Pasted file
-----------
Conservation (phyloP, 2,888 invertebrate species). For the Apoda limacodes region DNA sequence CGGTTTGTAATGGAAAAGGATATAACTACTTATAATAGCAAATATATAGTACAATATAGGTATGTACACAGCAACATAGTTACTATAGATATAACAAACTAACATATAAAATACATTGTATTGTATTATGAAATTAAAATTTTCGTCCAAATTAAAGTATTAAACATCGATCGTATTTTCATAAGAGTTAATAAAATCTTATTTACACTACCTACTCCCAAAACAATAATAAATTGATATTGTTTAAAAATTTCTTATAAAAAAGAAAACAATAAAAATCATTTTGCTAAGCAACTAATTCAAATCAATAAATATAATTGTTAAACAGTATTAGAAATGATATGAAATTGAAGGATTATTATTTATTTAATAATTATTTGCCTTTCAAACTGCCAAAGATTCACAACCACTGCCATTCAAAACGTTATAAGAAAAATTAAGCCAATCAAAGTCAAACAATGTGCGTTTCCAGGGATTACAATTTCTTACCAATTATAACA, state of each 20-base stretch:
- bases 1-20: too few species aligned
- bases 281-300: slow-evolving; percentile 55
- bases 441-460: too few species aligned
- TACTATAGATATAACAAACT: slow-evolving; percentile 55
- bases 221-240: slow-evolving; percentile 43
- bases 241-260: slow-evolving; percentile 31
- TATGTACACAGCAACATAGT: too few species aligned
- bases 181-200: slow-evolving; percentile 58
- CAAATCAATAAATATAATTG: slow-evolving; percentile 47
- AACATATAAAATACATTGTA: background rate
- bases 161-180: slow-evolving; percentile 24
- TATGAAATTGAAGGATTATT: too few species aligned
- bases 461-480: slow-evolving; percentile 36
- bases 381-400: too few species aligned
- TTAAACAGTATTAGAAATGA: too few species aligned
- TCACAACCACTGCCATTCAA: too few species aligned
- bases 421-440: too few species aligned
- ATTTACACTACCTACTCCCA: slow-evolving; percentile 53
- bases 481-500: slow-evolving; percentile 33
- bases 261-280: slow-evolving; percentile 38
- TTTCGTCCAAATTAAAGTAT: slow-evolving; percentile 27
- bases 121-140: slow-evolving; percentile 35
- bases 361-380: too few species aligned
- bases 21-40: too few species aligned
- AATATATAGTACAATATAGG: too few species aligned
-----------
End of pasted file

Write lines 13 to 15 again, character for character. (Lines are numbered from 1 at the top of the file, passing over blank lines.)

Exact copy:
- TATGAAATTGAAGGATTATT: too few species aligned
- bases 461-480: slow-evolving; percentile 36
- bases 381-400: too few species aligned